Also, my outlook may be skewed by the fact that I work in the toughest dice pit in all of Vegas. Our casino has a reputation for having the toughest players in the city--they're not tourists, they're "fleas with money" as I heard one boxman describe them. They're not bad players because they don't know what they're doing--precisely the opposite. They *all* know what they're doing, and they all seem to have healthy bankrolls, so it takes forever to bust them, even if they stroke you all night long. They have no concept of the term 'same bet' --everything is pressed, taken down, or propped after every roll.
And our regulars couldn't be considered the most generous fellows in the world. Any extra singles they have go directly in the prop box, not the toke box.
It's much easier to deal to them after you get to know their 'systems'. But the first few hours at the table after not being on dice for a couple of weeks is a real workout.
My goal, however, is to drop an average of $40 per hour every night, no matter what game I'm dealing. In an eight-hour shift, I'm at the tables for six hours, so I'm going for $240 per shift. Some nights, if I'm on $10 blackjack or higher all night, I'll drop a lot more than that. If I'm in Chinatown dealing Pai Gow all night, it's tough to crack a hundy. But in my casino, I'm one of the dealers on the high side of the bell-curve, bringing the average up. I almost always drop more in tokes than we make per-dealer, and there are a handful of dealers who cost us money (but that's the same in every casino, I'm afraid).
I hope that answers your question, somewhat.
I did get a kick, however, out of a tipping thread over on T2V where a foreigner posed a question on who and how much to tip when they come to Vegas, and that asshat Ken2V had to chime in. Basically, he went down the entire list of people in Vegas you should tip, and how much to tip them:
But when he got to dealers, he had this to say:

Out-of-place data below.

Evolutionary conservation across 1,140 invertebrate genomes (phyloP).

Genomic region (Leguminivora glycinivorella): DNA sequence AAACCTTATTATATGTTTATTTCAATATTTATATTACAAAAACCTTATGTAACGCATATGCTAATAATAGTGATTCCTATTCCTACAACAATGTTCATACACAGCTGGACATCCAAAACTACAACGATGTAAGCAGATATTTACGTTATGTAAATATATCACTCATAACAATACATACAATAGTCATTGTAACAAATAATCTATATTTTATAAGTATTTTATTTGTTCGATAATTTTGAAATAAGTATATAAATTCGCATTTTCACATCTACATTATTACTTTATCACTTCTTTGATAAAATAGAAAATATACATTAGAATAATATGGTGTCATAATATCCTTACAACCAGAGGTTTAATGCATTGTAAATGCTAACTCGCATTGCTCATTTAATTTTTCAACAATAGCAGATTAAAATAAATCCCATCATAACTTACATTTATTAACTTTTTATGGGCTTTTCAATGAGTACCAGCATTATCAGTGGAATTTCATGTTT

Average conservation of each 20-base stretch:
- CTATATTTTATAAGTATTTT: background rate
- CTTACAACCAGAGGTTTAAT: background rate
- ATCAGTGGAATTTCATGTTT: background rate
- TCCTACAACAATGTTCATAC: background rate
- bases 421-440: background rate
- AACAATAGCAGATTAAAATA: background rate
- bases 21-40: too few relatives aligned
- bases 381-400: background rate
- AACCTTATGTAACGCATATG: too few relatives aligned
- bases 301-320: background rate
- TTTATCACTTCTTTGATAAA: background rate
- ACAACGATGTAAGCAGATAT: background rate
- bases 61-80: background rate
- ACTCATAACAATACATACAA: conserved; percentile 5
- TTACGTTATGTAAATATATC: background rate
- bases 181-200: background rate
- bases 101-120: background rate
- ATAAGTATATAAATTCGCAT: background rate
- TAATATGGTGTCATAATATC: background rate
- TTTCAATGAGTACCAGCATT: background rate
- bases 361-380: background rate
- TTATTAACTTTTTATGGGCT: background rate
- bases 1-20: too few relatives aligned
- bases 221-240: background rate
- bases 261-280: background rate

Dealers--toke what you feel if you feel like it at often as you like or not at all. Don't buy into the mythology that: not tipping will kill your luck, you MUST tip dealers because they chose shit-paying jobs, you are a loser if you don't.
Heh. That nonsense wasn't posted to answer the question or be helpful, it was aimed directly at Yours Truly because when it comes right down to it, the guy is an arrogant prick and the bottom line is that he can't stand the fact that I am better at verbal jousting than he is. So he takes shots at me every chance he gets.
The problem with his argument in this particular case is that he went for snark instead of addressing reality. It's true--stiffing the dealers will not kill your luck--Oh how I wish it were so! But the fact that he singles out dealers as the only ones who chose 'shit-paying jobs' shows the depth of his ignorance. Every one of the jobs he listed as those who should be tipped are 'shit paying' in their own right. Hell, cocktail waitresses are paid even less than I am by the casino, yet somehow they didn't choose a shit-paying job. Every other job on that list pays minimum wage, or something right close to it unless it's a union house. The rest of their income comes from tips. Yep, I barely make minimum wage as far as the house is concerned. But I make more in tips than I ever did trading options at Schwab.
It's only a shitty job on those days when arrogant pricks like that come to the table. But then I'm reminded of that famous quote from The Godfather, This is the life we've chosen...
Assholes come with the territory.